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Old 07-16-2018, 06:06 PM   #1
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Another Westlake/Grand Design Failure

Lucky me, not only did I have one Westlake tire fail - tread came off like a retread but the tire remained inflated on the way to my destination. I had another one fail the exact same way on the return trip home.

Both tires, tread came off and remained inflated.

Both destroyed crap underneath and along the side of a one year old camper (Momentum 350M)

Luckily I was able to find a tire dealer at our destination to order me a new tire or I would have been stuck along the side of the road on the way home.

So, I spent hours in the 95 degree heat changing tires during my vacation.

What amazes me is GD had gone to a higher rated tire for the exact same camper I have now and never told anyone or did a recall.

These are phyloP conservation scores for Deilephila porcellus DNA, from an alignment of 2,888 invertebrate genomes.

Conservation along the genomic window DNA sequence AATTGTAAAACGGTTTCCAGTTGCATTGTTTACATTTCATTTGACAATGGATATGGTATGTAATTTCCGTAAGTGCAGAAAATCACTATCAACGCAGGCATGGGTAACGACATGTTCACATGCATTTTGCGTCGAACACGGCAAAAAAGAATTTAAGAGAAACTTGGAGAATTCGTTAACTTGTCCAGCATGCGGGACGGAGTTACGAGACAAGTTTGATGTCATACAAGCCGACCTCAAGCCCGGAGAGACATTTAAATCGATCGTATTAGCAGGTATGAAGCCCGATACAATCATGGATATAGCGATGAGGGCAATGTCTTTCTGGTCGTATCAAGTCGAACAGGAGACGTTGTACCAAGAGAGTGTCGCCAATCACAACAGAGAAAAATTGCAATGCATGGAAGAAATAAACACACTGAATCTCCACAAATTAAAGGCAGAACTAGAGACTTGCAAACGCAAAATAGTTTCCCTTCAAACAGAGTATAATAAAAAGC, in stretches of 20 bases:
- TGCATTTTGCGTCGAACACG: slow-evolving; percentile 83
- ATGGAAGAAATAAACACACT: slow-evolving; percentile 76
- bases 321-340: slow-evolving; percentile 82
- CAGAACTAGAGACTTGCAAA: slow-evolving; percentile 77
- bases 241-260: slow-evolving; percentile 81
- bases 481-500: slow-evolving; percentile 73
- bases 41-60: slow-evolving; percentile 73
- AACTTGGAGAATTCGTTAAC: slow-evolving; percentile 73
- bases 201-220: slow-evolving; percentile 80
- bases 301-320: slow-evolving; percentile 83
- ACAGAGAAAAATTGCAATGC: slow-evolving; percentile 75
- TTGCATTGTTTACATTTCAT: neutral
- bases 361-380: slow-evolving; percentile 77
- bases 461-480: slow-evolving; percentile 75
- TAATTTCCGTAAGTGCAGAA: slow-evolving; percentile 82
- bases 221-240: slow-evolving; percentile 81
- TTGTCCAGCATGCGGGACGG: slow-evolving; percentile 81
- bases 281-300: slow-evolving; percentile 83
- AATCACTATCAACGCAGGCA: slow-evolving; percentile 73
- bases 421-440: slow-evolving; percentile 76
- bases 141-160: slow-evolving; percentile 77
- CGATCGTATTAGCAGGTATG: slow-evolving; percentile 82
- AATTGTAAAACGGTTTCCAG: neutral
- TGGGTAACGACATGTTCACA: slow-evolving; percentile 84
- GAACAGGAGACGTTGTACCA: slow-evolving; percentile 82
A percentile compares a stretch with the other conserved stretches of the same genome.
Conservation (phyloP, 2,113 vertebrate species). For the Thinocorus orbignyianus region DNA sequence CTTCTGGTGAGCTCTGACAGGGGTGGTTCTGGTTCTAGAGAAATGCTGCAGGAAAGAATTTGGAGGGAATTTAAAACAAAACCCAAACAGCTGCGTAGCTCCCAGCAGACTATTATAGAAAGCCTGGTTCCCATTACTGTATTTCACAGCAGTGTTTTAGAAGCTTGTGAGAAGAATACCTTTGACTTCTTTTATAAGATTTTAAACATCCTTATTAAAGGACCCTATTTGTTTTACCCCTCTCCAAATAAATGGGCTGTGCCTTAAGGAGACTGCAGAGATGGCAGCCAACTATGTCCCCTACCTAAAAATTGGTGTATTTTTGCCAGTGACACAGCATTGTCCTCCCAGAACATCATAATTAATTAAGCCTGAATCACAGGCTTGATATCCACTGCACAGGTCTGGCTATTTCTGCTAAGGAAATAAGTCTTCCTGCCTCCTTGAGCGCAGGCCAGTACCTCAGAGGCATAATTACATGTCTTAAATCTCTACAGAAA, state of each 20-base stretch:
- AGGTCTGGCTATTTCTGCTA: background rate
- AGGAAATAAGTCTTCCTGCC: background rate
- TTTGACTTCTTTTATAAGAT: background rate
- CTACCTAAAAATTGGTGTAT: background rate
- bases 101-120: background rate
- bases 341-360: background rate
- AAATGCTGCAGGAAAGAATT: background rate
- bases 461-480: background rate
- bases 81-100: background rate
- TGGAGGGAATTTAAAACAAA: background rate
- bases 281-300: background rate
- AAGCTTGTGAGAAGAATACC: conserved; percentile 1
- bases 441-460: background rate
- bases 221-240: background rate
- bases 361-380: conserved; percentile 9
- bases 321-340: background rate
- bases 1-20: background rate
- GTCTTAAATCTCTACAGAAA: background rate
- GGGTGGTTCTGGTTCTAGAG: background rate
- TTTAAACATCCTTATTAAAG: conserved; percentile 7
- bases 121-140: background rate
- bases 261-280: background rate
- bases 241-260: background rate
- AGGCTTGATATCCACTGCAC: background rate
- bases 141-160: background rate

Why would I ever buy a camper from them again or recommend them to anyone??

Guess its time to lawyer up and call NHTSA to see what they can do to help.
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Old 07-17-2018, 07:22 AM   #2
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Just curious:
1.) Do you use a tire pressure monitoring system?
2.) How fast do you normally drive when you tow?
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Old 07-17-2018, 07:39 AM   #3
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Quote:
Originally Posted by raineman View Post
Just curious:
1.) Do you use a tire pressure monitoring system?
2.) How fast do you normally drive when you tow?
A TPMS system would not work in this type of failure. The inner tire still held air and the tread did separate from the tire carcass. TPMS is not a cure-all for tire failures. It just makes people feel warm and fuzzy about their towing a trailer.